Secretary of Veterans Affairs: Eric Shinseki
Eric Ken Shinseki (born November 28, 1942) was the 34th Chief of Staff of the United States Army, serving from 1999 to 2003, and is President-elect Barack Obama's nominee to become the 7th United States Secretary of Veterans Affairs. He is the first Asian American in U.S. history to be a four-star general and the first to lead one of the five U.S. military services. During his tenure, Shinseki initiated an innovative but controversial plan to make the Army more strategically deployable and mobile in urban terrain by creating Stryker Interim-Force Brigade Combat Teams. He conceived a long term strategic plan for the Army dubbed Objective Force, which included a program he designed, Future Combat Systems.
Shinseki is famous for publicly clashing with Secretary of Defense Donald Rumsfeld during the planning of the war in Iraq over what troop levels would be necessary once the Iraqi regime was defeated. Many believe General Shinseki correctly estimated that far more troops would be needed than in Rumsfeld's plan. Shinseki testified to the U.S. Senate Armed Services committee that "something in the order of several hundred thousand soldiers" would probably be required for postwar Iraq. Then Secretary of Defense Donald Rumsfeld and Deputy Secretary of Defense Paul Wolfowitz publicly disagreed with his estimate, Wolfowitz insisting that General Shinseki was "wildly off the mark". Over time, it has become almost universally accepted in U.S. political circles that Shinseki was correct. General Shinseki retired as scheduled from the military in June 2003, just three months after the U.S. invasion of Iraq. After making his critical comments, Shinseki's influence on the Joint Chiefs of Staff was reported to have been significantly reduced.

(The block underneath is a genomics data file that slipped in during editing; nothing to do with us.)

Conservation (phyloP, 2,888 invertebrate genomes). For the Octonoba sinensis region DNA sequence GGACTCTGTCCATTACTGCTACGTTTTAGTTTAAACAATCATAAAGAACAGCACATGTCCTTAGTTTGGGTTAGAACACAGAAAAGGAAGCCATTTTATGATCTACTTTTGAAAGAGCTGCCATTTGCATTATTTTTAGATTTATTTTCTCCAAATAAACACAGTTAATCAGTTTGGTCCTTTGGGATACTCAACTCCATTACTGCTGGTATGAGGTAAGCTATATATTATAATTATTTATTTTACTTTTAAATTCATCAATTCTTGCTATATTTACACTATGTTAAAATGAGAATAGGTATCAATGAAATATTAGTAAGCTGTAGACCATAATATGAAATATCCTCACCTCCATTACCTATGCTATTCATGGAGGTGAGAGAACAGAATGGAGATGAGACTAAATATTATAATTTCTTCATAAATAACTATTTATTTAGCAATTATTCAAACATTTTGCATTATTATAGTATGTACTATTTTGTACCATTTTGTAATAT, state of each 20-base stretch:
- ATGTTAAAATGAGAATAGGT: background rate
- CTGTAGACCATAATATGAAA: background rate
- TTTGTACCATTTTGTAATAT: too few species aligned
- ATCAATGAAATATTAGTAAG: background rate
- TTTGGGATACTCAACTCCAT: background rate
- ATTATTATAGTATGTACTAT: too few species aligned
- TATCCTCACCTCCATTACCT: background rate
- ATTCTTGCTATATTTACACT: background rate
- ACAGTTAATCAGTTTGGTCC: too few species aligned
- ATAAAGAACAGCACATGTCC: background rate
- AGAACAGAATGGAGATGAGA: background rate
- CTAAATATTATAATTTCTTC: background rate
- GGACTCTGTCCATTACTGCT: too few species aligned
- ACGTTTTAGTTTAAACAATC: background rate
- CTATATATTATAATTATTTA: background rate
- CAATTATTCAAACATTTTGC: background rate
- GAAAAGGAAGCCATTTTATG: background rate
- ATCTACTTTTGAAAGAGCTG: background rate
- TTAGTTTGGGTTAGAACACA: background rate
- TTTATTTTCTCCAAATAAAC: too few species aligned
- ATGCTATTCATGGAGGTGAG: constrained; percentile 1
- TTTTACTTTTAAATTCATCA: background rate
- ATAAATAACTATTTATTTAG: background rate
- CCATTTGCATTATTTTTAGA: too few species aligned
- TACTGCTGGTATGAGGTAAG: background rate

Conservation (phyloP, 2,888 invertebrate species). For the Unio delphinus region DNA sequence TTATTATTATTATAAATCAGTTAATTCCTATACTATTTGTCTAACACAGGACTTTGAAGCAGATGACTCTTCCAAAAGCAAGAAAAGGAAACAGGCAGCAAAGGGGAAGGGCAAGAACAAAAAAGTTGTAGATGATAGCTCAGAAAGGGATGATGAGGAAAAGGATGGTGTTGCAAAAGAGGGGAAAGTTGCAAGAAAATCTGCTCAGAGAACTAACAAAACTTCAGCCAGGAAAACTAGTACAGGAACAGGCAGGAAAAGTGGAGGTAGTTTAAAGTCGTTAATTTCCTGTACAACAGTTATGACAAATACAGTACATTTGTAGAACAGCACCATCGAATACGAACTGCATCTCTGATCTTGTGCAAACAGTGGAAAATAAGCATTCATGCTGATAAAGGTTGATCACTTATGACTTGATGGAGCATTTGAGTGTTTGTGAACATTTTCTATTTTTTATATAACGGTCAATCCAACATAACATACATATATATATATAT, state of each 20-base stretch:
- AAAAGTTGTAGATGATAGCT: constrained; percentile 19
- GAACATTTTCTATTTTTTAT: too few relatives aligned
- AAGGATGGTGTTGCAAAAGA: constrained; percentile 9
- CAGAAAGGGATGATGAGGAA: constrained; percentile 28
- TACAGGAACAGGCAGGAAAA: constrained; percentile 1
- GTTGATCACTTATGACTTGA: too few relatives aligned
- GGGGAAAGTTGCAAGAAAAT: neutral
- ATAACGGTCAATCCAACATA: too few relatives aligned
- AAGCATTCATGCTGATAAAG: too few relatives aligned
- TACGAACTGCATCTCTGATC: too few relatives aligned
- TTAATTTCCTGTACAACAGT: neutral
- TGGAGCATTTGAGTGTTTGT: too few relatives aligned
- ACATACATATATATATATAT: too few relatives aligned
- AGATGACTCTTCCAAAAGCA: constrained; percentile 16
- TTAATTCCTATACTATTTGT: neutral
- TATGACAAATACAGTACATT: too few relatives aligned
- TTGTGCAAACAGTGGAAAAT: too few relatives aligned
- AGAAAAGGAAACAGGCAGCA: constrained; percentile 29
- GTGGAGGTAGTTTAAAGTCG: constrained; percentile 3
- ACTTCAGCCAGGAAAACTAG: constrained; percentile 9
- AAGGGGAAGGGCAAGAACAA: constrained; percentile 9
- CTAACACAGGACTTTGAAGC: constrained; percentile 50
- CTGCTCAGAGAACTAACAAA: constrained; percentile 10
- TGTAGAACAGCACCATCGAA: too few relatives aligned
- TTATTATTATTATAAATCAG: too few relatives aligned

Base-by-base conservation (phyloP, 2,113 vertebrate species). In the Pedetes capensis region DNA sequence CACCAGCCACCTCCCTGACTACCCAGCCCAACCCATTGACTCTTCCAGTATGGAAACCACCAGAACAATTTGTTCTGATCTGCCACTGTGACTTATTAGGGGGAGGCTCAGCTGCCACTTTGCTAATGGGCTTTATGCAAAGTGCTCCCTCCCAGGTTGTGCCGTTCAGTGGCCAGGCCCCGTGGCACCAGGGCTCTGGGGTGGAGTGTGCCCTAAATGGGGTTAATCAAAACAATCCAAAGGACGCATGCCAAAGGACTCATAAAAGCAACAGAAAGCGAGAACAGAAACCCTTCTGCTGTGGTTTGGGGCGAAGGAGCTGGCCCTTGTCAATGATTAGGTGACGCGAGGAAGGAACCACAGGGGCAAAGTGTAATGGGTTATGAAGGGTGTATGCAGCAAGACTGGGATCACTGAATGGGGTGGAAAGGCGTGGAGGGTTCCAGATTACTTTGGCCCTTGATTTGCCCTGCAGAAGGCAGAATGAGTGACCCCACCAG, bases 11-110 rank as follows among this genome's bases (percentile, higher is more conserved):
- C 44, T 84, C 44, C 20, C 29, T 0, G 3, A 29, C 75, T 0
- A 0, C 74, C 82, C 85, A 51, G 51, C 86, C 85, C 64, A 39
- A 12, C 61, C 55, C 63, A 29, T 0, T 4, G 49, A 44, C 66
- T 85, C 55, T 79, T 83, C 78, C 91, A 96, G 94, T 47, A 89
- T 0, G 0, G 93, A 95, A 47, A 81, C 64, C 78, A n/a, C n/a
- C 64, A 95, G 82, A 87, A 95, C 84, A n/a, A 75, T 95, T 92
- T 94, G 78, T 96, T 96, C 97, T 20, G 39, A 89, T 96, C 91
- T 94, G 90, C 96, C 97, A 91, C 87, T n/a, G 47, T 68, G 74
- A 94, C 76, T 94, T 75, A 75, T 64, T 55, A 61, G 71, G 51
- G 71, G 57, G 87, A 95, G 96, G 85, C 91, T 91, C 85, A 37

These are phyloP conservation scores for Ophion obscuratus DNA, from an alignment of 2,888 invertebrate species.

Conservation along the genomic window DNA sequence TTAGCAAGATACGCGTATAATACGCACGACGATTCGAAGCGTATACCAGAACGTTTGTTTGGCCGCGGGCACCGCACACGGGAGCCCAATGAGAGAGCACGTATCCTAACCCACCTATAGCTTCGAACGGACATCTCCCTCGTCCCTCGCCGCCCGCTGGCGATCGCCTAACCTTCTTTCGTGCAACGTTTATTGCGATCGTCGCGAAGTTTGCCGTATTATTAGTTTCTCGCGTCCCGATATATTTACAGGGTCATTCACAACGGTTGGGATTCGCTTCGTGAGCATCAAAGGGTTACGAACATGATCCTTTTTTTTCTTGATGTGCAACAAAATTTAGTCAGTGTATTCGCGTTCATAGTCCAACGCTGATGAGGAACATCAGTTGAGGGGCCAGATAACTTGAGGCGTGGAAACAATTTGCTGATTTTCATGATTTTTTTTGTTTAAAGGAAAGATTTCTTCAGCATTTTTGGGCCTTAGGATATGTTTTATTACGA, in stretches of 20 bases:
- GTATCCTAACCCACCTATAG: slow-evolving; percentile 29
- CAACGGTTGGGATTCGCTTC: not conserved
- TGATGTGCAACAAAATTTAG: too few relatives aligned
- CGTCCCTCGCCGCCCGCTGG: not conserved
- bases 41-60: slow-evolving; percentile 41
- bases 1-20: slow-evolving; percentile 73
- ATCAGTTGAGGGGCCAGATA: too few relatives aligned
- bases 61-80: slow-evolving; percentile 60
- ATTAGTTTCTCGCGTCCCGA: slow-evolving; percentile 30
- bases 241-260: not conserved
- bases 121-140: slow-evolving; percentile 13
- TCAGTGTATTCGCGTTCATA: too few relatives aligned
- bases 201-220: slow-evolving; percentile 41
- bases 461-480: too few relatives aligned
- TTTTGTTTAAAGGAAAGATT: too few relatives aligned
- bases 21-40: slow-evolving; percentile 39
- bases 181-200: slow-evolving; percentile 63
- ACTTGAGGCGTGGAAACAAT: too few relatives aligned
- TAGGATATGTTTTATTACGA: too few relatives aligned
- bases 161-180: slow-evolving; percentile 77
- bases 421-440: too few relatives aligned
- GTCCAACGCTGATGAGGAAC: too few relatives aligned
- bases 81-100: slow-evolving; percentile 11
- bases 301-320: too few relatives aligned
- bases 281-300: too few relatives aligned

Treasury Secretary: Tim Geithner, President of the NY Federal Reserve Bank,